KIGALI, Rwanda(CARIBUPDATE/ OCT 17, 2016) - Nearly 200 nations have agreed a legally binding deal to cut back on greenhouse gases used in refrigerators and air conditioners, a major move against climate change that prompted loud cheers when it was announced on Saturday October 15th, 2016.
The deal, which includes the world’s two biggest economies, the United States and China, divides countries into three groups with different deadlines to reduce the use of factory-made hydrofluorocarbon (HFC) gases, which can be 10,000 times more powerful than carbon dioxide as greenhouse gases.
“While diplomacy is never easy, we can work together to leave our children a planet that is safer, more prosperous, more secure, and more free than the one that was left for us,” the White House said in a statement on the deal.
U.S. Secretary of State John Kerry said the deal was “a monumental step forward” as he left the talks in the Rwandan capital of Kigali late on Friday.
Under the pact, developed nations, including much of Europe and the United States, commit to reducing their use of the gases incrementally, starting with a 10 percent cut by 2019 and reaching 85 percent by 2036.
Many wealthier nations have already begun to reduce their use of HFCs.
Two groups of developing countries will freeze their use of the gases by either 2024 or 2028, and then gradually reduce their use. India, Iran, Iraq, Pakistan and the Gulf countries will meet the later deadline.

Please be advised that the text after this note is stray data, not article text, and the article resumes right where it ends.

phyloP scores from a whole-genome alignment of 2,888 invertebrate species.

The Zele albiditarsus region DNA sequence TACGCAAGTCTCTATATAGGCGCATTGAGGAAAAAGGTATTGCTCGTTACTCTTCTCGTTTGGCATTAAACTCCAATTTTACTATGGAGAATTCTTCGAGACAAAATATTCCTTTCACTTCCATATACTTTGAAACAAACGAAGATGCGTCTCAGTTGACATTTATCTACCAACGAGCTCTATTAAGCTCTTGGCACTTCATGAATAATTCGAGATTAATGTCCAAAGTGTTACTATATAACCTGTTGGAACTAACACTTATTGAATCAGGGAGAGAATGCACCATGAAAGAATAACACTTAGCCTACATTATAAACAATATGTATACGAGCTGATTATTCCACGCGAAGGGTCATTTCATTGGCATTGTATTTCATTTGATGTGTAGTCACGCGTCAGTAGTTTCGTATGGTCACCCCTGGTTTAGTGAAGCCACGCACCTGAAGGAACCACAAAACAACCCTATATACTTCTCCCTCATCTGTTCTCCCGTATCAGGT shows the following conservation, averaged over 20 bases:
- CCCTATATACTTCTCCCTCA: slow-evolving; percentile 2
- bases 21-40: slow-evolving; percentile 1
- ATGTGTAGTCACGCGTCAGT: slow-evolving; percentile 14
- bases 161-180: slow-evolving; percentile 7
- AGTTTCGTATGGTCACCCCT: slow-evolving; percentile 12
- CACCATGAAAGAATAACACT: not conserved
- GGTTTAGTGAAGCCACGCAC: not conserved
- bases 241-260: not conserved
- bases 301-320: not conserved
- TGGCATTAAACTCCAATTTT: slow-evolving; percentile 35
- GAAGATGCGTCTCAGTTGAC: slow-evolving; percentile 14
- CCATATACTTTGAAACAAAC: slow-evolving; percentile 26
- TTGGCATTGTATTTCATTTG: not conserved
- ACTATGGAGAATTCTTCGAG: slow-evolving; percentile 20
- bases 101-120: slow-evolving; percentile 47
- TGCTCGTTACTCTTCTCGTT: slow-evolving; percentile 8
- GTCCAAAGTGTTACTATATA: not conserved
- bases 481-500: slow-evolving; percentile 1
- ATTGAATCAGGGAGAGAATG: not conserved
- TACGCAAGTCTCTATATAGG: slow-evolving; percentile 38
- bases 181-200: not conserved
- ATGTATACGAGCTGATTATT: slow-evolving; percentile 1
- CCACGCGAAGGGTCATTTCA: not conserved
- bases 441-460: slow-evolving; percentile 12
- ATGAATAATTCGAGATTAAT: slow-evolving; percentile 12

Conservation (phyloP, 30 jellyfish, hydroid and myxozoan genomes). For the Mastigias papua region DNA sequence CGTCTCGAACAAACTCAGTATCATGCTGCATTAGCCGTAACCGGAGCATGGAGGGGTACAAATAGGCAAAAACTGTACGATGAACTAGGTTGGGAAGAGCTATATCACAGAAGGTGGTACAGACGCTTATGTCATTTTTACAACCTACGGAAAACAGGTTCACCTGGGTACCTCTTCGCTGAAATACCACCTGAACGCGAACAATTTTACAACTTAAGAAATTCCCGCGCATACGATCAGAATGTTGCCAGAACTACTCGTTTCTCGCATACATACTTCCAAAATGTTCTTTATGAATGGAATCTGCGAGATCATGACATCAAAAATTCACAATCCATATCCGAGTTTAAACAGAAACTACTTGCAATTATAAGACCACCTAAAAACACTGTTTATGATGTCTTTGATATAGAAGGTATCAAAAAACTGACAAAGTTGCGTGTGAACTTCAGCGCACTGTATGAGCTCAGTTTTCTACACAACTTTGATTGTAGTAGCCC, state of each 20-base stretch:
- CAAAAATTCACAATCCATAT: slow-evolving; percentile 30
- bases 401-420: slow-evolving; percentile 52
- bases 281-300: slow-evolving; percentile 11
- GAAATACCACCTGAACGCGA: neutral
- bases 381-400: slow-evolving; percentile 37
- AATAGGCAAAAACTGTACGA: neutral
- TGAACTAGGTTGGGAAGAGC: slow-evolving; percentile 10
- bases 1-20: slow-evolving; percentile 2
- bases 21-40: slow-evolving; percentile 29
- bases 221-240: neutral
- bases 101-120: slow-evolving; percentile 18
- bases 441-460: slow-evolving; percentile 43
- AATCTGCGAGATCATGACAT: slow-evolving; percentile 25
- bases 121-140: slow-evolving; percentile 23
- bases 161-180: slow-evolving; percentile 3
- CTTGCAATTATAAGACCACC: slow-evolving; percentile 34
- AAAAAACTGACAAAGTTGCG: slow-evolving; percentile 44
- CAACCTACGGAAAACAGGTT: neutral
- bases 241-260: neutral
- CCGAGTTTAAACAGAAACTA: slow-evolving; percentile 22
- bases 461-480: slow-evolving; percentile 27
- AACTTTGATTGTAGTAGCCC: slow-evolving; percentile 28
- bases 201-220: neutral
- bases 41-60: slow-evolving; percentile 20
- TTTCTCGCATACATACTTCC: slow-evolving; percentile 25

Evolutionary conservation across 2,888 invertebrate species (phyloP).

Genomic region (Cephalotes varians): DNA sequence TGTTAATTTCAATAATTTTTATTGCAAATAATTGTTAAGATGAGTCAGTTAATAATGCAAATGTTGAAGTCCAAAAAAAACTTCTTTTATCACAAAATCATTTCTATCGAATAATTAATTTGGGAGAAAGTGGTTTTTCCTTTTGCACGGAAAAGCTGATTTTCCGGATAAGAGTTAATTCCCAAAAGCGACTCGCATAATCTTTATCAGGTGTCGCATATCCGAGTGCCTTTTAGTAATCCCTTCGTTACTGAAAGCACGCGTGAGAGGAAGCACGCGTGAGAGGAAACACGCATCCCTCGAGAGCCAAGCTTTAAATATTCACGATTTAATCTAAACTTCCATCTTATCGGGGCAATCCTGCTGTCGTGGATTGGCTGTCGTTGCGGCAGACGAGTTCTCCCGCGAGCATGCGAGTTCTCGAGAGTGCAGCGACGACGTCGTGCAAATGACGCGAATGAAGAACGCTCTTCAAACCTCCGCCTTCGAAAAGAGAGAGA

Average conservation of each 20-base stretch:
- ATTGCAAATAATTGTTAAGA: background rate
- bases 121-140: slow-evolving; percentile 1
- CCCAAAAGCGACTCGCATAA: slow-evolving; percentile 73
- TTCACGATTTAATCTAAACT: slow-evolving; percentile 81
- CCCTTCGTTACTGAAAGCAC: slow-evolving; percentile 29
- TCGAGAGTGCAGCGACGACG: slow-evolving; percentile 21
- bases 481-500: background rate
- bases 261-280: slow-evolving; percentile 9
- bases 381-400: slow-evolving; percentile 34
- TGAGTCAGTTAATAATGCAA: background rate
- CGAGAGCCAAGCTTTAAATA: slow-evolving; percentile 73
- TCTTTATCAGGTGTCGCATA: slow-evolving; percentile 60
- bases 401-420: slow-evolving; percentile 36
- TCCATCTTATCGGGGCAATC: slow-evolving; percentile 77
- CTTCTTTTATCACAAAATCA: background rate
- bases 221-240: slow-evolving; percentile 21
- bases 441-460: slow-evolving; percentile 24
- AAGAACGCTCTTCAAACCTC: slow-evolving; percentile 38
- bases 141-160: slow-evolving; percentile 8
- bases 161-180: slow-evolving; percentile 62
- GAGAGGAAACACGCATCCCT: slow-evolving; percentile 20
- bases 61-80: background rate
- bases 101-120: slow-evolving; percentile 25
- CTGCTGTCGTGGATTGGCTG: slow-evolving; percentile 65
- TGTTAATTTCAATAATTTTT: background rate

They refused the earlier date because they have fast-expanding middle classes who want air conditioning in their hot climates, and because India feared damaging its growing industries.
“Last year in Paris, we promised to keep the world safe from the worst effects of climate change. Today, we are following through on that promise,” said U.N. environment chief Erik Solheim in a statement, referring to 2015’s Paris climate talks.
The deal binding 197 nations crowns a wave of measures to help fight climate change this month. Last week, the 2015 Paris Agreement to curb climate-warming emissions passed its required threshold to enter into force after India, Canada and the European Parliament ratified it.
But unlike the Paris agreement, the Kigali deal is legally binding, has very specific timetables and has an agreement by rich countries to help poor countries adapt their technology.